MPs seek to block parliament prorogation

KANANELO BOLOETSE

MASERU – Former Deputy Prime Minister Mothetjoa Metsing and Popular Front for Democracy (PFD) leader Lekhetho Rakuoane want section 82 of the constitution amended to bar a sitting Prime Minister from proroguing parliament for a year.

This comes amid rising fears that embattled Prime Minister Thomas Thabane could advise the King to prorogue parliament as he battles to stave off the seemingly inevitable downfall of his shaky four-party government.

Thabane’s 21-month-old government has lately been lurching from crisis to crisis, due mainly to a leadership battle within his governing All Basotho Convention (ABC).

While discord has been fomenting for some time in the party, headwinds gathered pace in February when the party’s National Executive Committee (NEC) – voted out at an elective conference held in Maseru from February 1 to 2 – refused to hand over power.

Professor Nqosa Mahao, Vice Chancellor of the National University of Lesotho, grabbed the coveted deputy leader’s position to Thabane’s chagrin.

At a rally in Abia in January, Thabane dismissed Mahao as a rag and nonentity who did not belong in the ABC.

Two Ministers Keketso Sello and Habofanoe Lehana and one Member of Parliament (MP) Mohapi Mohapinyane then rushed to the high court, seeking nullification of the election, which they argued should be re-run in three months.

Some 20 disgruntled ABC MPs sympathetic to Mahao at that juncture threatened to collapse government if Thabane did not recognise the newly-elected party NEC and co-operate with it.

Thabane reportedly laid the gauntlet before the legislators, daring them to defy him and risk a fresh a general election.

Metsing, leader of the former ruling Lesotho Congress for Democracy (LCD), and Rakuoane who served as deputy speaker of the national assembly between 2012 and 2014 home affairs minister between 2015 and 2017, made the motion to amend the constitution in parliament on Wednesday.

“The constitution allows the Prime Minister to advise the King to prorogue parliament for not more than 12 months. We think that is a very long period of time that is why we are saying that if there is a need to prorogue parliament, it should not be for such a long time, two months at most,” Rakuoane told Public Eye yesterday.

Rakuoane added: “We are trying to protect parliament so that nobody interferes with its work. We need parliament to continue for prescribed five years without interference.”

The constitution states that the King may at any time prorogue or dissolve Parliament and states further that in the exercise of his powers to dissolve or prorogue Parliament, the King shall act in accordance with the advice of the Prime Minister.

Prorogation means all meetings of parliament are discontinued without dissolving it.

When parliament is prorogued, all business in the house, including bills in progress, come to an end, disposed of and cannot be taken to the next parliament session.

Motions lapse when the house becomes prorogued, questions which have not been answered fall, nothing more happens with them. If they have not been answered, then they stay unanswered. Everything has to be started all over again.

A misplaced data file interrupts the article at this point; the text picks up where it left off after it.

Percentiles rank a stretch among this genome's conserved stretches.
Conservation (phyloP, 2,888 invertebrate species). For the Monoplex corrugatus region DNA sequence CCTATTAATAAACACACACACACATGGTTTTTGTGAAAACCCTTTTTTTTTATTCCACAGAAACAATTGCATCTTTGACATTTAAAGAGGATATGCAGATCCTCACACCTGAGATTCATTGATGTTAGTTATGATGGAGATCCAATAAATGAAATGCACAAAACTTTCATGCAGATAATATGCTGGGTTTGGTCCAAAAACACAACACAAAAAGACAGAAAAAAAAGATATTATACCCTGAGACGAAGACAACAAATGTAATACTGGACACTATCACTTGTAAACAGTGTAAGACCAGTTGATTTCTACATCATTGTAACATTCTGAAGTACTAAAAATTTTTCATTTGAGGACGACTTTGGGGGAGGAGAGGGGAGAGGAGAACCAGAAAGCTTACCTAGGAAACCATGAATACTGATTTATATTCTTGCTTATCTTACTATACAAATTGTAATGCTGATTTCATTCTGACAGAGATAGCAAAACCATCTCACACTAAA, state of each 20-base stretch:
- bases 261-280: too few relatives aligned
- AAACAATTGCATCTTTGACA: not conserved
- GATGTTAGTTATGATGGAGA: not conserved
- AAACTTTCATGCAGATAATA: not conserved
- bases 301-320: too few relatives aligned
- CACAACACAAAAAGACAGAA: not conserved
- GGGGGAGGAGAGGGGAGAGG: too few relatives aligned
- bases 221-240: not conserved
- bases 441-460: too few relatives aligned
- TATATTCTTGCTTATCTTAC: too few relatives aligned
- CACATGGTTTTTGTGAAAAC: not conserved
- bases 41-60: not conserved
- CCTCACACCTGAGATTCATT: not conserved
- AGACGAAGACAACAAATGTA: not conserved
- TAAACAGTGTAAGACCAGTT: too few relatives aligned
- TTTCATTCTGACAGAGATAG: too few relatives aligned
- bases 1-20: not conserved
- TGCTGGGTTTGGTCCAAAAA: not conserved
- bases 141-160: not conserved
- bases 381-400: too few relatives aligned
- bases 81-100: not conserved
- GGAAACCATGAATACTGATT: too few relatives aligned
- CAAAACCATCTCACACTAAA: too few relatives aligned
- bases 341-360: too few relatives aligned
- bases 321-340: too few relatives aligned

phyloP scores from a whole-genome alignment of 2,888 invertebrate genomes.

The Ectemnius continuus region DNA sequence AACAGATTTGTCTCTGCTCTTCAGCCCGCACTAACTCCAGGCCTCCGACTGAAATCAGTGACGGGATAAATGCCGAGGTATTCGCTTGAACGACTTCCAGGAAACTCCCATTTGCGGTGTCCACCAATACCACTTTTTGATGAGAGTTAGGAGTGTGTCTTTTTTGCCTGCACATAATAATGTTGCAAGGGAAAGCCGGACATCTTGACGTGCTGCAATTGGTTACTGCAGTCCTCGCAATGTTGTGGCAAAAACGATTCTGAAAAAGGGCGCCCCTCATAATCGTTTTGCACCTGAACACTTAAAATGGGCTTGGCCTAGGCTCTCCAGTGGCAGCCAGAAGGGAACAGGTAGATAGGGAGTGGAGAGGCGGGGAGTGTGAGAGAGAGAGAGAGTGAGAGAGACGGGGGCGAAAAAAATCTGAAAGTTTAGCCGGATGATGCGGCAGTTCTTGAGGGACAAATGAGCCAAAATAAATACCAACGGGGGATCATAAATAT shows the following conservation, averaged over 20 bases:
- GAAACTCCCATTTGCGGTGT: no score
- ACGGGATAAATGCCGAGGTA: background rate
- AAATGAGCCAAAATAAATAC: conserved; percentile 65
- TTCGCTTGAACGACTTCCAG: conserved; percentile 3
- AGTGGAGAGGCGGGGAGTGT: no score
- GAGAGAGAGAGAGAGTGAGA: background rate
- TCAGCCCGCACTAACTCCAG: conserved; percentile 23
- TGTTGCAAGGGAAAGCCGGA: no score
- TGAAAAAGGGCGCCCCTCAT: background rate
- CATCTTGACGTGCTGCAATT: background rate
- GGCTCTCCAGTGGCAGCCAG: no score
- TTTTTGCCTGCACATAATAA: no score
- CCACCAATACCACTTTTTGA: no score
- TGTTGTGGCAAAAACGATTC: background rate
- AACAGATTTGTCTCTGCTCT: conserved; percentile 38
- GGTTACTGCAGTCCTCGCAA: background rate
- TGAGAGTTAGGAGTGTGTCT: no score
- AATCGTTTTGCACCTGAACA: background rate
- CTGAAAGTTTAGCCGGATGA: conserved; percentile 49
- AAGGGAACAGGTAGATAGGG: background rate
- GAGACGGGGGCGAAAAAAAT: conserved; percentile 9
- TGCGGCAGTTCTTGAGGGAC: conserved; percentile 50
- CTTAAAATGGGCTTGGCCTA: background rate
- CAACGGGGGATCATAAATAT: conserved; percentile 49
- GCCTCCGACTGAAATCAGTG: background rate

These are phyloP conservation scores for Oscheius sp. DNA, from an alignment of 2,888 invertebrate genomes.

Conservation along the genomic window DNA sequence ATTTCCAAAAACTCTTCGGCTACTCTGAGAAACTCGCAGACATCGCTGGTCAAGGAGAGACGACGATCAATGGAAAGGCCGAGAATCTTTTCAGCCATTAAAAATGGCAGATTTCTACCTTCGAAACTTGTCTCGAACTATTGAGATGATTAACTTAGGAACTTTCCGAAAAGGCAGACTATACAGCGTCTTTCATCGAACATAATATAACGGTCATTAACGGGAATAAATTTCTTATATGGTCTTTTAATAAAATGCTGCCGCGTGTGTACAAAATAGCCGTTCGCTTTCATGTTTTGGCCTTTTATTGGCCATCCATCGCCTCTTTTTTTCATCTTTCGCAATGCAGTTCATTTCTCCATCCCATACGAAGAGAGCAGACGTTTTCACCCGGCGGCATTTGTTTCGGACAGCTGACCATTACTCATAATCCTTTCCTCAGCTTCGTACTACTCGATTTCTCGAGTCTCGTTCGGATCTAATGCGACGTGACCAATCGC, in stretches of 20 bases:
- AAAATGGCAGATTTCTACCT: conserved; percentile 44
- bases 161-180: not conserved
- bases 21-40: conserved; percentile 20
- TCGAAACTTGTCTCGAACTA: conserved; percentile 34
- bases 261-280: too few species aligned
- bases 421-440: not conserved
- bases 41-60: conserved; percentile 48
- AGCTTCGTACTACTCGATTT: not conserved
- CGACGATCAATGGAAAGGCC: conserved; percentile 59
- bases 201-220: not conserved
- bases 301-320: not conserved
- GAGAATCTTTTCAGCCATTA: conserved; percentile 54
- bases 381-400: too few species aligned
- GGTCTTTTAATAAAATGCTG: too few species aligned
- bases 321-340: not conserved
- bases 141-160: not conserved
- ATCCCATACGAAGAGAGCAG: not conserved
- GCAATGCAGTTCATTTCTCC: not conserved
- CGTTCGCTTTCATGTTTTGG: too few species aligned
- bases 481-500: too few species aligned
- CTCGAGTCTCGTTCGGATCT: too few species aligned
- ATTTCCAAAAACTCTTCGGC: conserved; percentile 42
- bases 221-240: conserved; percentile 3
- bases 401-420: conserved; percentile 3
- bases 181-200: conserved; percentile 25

Like all modern constitutions, the Lesotho constitution provides for its own amendment by parliament and prescribes special procedures to effect amendments.

The constitution has already been amended eight times since it came into force in 1993, following prescribed procedures.

It was last amended in December last year, to uplift the discriminatory provisions which were favouring foreign women married to Lesotho citizens over foreign men who marry Basotho women by providing for similar requirements of Lesotho citizenship.

The amendment further removed the constitutional prohibition on dual citizenship and restoration of Lesotho citizenship with the aim of facilitating the return and reintegration of Lesotho citizens by birth or ancestry who had lost their citizenship.

Attorney General Haae Phoofolo (KC) told Public Eye yesterday that not all sections of the constitution can be amended only if the proposed amendment has been approved by the people in a referendum.

A referendum gives the citizenry the opportunity to express their opinion and vote for or against proposed amendments.

A bill amending some sections of the constitution can be passed by the National Assembly and the Senate, with a supporting vote of at least two thirds of the two houses’ members.

“Some sections are entrenched in the constitution and can only be amended through a referendum,” Phoofolo said.

Rakuoane indicated that amendment of prorogation can be done by the two houses only.

Thabane is the only Prime Minister to prorogue parliament in a bid to fend off a vote of no confidence in his government.

In June 2014, the LCD – the second largest member of the lesotho’s first-ever coalition government that ruled from 2012 to 205 led by Thabane, accused him of violating the coalition agreement.

The collapse of that government was imminent when Thabane prorogued parliament.

His decision to prorogue parliament came shortly after an attempt to unseat him was launched by the leader of Basotho Batho Democratic Party (BBDP) Jeremane Ramathebane when he filed a motion of no-confidence.

Ramathebane’s motion was seconded by the Democratic Congress (DC) but when he prorogued parliament, Thabane said that would give the coalition government partners time to sort out their differences without the distraction of parliamentary business.

The prorogation was described as draconian by Thabane’s detractors and the international community. He was forced to reconvene parliament by the Southern African Development Community (SADC).

Rakuoane yesterday said he was afraid history would repeat itself.

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